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PK and a group of film makers told the House Judiciary Committee last week what we would like to see as key elements of orphan works legislation. The testimony was submitted by PK and the following group of independent film maker organizations: Doculink, Film Independent, International Documentary Association, Independent Feature Project, National Alliance for Media Arts and Culture, and Tribeca Film Institute, for the record for the March 13 House Judiciary hearing that Rashmi wrote about here.
This testimony would not have happened but for the amazing collaborative effort by Jennifer M. Urban, Director of the Cyberlaw Clinic at Mills Legal Clinic at Stanford Law School, two of the clinics outstanding law students: Leslie Liang and Casey McCracken, and Michael Donaldson (who has literally written the book on clearing copyrights for film makers). We are grateful to continue to work with the individuals and organizations who, in their follow-on works, shed light on orphans to enrich and enlighten our culture.
In the testimony for the record, we emphasized the following ideals should embody orphan works legislation going forward:
“Reasonably diligent search” should be defined in a flexible manner to account for differences that users in different industries, using different media platforms, and searching for owners of very different types of works, are likely to face in the search process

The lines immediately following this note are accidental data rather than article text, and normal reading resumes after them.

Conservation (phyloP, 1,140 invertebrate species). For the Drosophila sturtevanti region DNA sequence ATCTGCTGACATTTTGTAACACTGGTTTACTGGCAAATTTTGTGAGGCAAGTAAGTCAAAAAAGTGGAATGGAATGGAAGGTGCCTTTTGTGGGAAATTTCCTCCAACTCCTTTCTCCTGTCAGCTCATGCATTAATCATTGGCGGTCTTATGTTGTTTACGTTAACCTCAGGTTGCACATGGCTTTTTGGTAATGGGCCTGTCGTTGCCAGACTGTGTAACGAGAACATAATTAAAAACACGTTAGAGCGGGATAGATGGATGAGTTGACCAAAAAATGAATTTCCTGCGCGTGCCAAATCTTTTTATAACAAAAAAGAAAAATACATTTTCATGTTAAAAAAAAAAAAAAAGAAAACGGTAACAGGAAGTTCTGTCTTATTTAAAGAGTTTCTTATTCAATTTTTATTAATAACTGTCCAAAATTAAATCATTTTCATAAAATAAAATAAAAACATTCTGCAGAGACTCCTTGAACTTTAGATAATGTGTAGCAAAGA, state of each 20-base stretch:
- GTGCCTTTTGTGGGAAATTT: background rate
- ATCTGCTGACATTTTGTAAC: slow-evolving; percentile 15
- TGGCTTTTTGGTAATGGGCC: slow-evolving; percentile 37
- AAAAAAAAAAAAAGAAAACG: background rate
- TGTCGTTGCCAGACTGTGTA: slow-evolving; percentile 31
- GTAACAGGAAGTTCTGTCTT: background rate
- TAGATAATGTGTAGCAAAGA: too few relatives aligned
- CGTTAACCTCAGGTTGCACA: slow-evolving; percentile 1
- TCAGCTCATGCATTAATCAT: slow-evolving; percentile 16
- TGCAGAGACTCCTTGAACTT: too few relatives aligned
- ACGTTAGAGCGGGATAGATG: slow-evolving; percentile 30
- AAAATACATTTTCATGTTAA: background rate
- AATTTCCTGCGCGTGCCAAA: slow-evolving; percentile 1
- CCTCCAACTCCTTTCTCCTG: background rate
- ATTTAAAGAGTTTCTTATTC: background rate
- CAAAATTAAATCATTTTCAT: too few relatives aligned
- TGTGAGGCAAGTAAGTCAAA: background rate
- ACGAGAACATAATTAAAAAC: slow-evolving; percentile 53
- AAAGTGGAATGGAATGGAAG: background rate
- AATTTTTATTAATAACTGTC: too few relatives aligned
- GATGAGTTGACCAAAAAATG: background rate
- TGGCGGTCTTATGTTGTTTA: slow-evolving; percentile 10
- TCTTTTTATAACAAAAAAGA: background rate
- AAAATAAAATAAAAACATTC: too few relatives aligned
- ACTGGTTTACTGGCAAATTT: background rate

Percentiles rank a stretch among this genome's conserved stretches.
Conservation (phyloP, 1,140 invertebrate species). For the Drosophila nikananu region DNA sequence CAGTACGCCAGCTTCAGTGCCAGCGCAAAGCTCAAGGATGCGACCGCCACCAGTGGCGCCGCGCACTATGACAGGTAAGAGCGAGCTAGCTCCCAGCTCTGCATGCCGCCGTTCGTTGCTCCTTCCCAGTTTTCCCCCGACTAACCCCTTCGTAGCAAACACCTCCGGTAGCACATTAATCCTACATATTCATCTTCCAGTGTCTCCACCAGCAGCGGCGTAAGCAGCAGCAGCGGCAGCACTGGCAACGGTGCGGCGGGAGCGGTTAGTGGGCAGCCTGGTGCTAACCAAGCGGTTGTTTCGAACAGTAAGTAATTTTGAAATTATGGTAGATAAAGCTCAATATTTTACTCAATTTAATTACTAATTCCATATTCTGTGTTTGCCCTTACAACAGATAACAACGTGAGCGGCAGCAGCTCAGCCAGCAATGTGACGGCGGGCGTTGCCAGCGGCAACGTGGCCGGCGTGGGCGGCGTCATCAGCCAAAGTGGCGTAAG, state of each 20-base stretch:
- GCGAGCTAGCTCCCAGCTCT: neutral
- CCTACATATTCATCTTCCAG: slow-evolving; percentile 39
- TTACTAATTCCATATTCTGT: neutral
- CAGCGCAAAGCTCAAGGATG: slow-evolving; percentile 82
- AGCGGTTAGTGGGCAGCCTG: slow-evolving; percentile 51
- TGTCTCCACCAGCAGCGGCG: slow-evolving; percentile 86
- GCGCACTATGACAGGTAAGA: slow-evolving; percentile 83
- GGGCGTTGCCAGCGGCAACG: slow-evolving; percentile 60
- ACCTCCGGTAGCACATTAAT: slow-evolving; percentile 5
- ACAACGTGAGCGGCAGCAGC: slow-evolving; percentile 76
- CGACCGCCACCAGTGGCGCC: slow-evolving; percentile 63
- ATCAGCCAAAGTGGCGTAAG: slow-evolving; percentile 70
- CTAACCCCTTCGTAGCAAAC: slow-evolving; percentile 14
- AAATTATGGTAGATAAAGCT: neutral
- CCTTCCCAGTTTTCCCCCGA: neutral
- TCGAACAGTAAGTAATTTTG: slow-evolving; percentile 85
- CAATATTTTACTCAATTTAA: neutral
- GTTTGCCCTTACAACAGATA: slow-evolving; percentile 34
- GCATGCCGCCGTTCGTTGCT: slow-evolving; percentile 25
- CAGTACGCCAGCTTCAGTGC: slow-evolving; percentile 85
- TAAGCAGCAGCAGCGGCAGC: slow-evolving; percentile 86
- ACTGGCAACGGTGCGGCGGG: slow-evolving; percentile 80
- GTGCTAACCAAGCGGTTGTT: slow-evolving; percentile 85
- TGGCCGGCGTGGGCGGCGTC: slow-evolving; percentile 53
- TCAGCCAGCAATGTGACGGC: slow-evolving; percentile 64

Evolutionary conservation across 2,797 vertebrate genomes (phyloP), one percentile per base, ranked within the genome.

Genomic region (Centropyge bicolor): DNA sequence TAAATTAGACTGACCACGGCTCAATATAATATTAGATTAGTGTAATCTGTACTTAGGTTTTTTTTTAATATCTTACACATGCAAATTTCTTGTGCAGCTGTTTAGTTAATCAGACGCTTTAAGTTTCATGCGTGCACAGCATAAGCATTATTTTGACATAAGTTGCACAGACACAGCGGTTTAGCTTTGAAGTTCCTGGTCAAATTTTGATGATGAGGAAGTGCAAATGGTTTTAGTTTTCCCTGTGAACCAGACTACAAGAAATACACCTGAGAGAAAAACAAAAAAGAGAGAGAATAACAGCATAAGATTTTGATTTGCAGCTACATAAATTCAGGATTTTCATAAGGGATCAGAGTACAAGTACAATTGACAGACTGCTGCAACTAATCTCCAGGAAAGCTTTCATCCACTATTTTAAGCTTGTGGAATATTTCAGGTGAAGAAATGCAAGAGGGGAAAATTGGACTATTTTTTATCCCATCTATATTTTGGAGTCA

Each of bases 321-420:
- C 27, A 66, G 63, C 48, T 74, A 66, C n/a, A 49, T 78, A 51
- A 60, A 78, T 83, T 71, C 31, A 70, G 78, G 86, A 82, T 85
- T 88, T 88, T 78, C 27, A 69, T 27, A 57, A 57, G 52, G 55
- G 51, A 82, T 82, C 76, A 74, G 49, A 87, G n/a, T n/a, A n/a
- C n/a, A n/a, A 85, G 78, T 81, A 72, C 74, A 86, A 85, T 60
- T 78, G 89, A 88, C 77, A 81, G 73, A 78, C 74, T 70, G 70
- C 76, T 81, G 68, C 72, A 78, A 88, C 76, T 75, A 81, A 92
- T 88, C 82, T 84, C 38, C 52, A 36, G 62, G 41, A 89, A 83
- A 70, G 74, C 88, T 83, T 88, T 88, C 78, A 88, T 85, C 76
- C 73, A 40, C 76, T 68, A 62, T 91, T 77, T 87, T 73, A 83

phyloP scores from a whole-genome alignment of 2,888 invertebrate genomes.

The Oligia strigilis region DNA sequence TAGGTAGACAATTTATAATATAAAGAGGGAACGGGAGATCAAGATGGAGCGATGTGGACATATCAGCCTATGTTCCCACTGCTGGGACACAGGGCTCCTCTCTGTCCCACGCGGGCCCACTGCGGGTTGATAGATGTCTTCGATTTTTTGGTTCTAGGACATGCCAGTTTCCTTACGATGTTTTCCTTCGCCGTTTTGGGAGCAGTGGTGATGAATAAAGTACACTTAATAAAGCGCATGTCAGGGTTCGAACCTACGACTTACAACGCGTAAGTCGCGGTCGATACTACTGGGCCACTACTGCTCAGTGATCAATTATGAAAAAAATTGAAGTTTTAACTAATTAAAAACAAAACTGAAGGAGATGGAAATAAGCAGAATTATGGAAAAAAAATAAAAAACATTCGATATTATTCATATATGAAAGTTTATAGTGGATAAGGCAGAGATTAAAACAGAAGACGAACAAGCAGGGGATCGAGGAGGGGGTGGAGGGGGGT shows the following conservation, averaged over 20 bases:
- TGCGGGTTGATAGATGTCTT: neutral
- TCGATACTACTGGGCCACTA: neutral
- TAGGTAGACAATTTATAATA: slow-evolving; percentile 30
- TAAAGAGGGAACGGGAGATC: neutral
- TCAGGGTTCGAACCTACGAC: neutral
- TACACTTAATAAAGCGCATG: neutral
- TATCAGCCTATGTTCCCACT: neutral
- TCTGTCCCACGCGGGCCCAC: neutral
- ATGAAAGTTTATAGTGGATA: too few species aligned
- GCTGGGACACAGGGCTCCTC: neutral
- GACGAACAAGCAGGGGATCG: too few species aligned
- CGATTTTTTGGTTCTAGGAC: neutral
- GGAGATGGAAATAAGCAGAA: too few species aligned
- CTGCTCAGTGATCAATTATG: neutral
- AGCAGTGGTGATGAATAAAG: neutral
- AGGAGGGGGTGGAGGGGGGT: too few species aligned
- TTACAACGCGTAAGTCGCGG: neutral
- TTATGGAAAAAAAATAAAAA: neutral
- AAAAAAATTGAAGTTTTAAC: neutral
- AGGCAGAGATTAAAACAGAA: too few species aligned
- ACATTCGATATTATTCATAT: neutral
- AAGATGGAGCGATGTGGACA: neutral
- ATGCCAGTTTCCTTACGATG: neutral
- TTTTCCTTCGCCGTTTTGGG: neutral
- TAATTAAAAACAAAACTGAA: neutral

If “best practices” are desired to aid the user in his or her search, they should be guidelines generated by stakeholders and made available to the public through the website of the Copyright Office. Any best practice guidelines should be true guidelines and not legally determinative.
“Reasonable compensation” to a surfacing owner should be defined as the amount upon which a reasonable willing buyer and a reasonable willing seller in the positions of the infringer and the owner would have agreed with respect to the infringing use of the work immediately prior to the commencement of the infringement.
Injunctive relief should not be available against qualified orphan works users if the orphan work is adapted for or incorporated into another work that includes separate substantial expression.
The scope of orphan works relief should include all categories of works and types of uses, with no distinction between “commercial” and “non-commercial” works or uses.
If necessary to addresses the copyright registration problem, the Copyright Office should identify publicly accessible recognition-based registries that are technologically open and developed in the marketplace.
The effective date of orphan works legislation should not be delayed inordinately pending development or identification of registries or best practices.
We'll be updating our Orphan Works issue page real soon to account for the recent updates in Congress. Stay tuned because this issue is really heating up.